• Captivating plot, but starts to run out of steam in the second half
  • Poker games are fun and exciting
  • The script is perfect, with plenty of examples of witty, snappy dialogue
  • Wonderful cast – particularly Elba and Chastain
  • A promising directorial debut


Much like Tarantino, Aaron Sorkin has come to be known for his writing; impressive, snappy dialogues that have a real impact, are clever and funny and certainly add to a film’s quality. However, unlike Tarantino, he’s not known for his directing – yet. Confined for the most part to screenwriting, Molly’s Game signifies a first for Sorkin, letting him trying his hand at directing as well as writing, something many have hoped to see for some time. So how does his directorial debut fare? On the plus side, Molly’s Game is an enjoyable, well-done film that sucks you in and gives you a captivating plot with the sort of snappy and detailed script we have come to expect from this master writer. Despite this, there’s still not much that lets the film stand out and be special – as you might guess, Sorkin’s script stands out the most. Still, this doesn’t mean he should hang up the directing hat just yet, because there’s plenty to enjoy in his debut.

Having moved to Los Angeles to escape her high-maintenance father (Kevin Costner) and failed Olympic skiing career, Molly Bloom (Jessica Chastain) gets a job as a secretary, requiring her at times to organise her boss’s private poker games, with an assortment of wealthy players (such as Michael Cera’s Player X). Soon though, Molly breaks free and organises her own private poker games, skirting around the edges of the law. Soon the authorities catch up with her and her only chance lies in explaining everything to charismatic lawyer, Charlie Jaffey (Idris Elba).

The story is an intriguing one (especially since it’s based on reality) and the writing emphasises this, really sucking you in from the beginning. But watching countless poker games and listening to complex legal jabber weighs the film down, making it run out of steam about halfway through. Though frequent, the poker games are exciting and rarely cease to entertain, with Sorkin managing to make the tension on the table jump through the screen to the audience. This extends to other elements, particularly the way it’s filmed and the narration by Chastain. The style and visuals are impressive for a first-time director and work very well – clearly Sorkin understands what makes film a special and unique medium. However the process of building the ‘business,’ while initially fun, ends up wearing thin as things get more complicated, slightly repetitive and not explained too much. On top of this, flicking back and forth from the poker games to Molly’s scenes with Jaffey, complicate the narrative in an already slightly complex plot (although with a character like Jaffey being played by Elba, it’s very welcome to have him peppered throughout the movie). Sorkin also certainly adds messages and a heart to his film, but this can often be lost in the end amongst the beefy plot.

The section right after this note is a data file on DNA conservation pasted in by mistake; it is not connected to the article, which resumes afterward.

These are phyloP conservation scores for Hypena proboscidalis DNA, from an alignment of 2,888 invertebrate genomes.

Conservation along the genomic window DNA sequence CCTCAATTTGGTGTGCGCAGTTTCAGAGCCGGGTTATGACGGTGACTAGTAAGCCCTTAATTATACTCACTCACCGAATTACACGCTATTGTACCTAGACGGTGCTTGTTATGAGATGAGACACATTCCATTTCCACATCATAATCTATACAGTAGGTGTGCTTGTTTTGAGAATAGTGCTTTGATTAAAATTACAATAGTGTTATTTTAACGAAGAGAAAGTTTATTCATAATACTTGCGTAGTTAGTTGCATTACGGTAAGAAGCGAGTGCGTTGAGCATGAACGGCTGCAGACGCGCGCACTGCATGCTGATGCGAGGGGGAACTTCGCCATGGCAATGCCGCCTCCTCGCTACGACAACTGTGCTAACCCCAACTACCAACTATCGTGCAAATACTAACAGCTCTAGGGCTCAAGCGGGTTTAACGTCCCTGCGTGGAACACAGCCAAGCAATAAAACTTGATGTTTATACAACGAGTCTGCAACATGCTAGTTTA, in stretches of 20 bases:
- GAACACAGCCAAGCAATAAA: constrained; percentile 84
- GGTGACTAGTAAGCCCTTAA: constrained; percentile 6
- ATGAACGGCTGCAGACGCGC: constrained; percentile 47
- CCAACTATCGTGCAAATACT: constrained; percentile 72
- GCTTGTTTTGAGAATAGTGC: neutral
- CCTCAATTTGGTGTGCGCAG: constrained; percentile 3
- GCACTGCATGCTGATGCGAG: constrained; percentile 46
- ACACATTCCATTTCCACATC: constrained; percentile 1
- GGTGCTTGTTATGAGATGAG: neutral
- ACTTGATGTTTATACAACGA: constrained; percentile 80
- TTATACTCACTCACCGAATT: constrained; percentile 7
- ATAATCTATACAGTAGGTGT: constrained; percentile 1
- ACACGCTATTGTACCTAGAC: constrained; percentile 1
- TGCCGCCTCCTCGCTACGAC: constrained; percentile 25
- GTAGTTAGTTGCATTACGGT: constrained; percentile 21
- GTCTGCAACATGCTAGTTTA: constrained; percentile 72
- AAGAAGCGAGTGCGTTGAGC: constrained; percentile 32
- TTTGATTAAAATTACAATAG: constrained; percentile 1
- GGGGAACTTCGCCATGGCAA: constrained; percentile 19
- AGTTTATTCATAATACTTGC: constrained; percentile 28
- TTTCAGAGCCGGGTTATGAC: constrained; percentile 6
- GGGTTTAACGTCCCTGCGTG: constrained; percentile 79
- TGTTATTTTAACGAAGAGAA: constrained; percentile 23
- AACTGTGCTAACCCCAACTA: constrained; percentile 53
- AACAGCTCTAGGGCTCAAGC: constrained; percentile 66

Despite the occasionally convoluted plot however, so long as an audience has enough attention, it’s not too hard to jump back on board if you get lost. This is mostly due to fantastic writing, something we have come to expect (although still take for granted) from Sorkin. Whatever flaw that can be found in the film, can equally be made up for by witty, fast-paced writing, which embellishes the whole film and adds a tremendous amount of depth to the characters. Once again he proves himself to be one of the master bards of our generation. At times though you just want the script to slow down and relax, for us to feel comfortable and not be prepared for constant verbal jousting; it can be exhausting, especially around the point where the film begins to run out of steam.

Still it’s brought back to life and we’re made to be constantly aware and entertained by the wonderful cast who are all on top of their game. With a decent supporting cast including the likes of Michael Cera, who seems to slowly be distancing himself from Superbad’s Evan (a character he seems to play frequently), Chris O’Dowd and Kevin Costner, proving to be a much more interesting father than in Man of Steel. The centre-point of the film revolves around Idris Elba and, even more so, Jessica Chastain, who really are the heart and soul of the movie – along with the script, of course; but who knows how this script could have fared with another cast? They are both excellent and play off each other very well, their scenes with one another electric at all times. Chastain is the one who really steals the scenes though, consistently captivating to watch and apparently effortlessly showing the progression of Molly.

All in all, Molly’s Game is an impressive first time directing for Sorkin and shows his transition from writing to directing will hopefully be a smooth one, particularly if he can direct his own wonderful scripts. At times you can tell he consulted with friend and fellow director David Fincher (with whom he worked with for The Social Network), so I think we’re yet to really see his own style and what he can really bring to the director’s chair. A promising debut with a top-notch script, intriguing plot and excellent performances from the leads, Molly’s Game is a winning hand.

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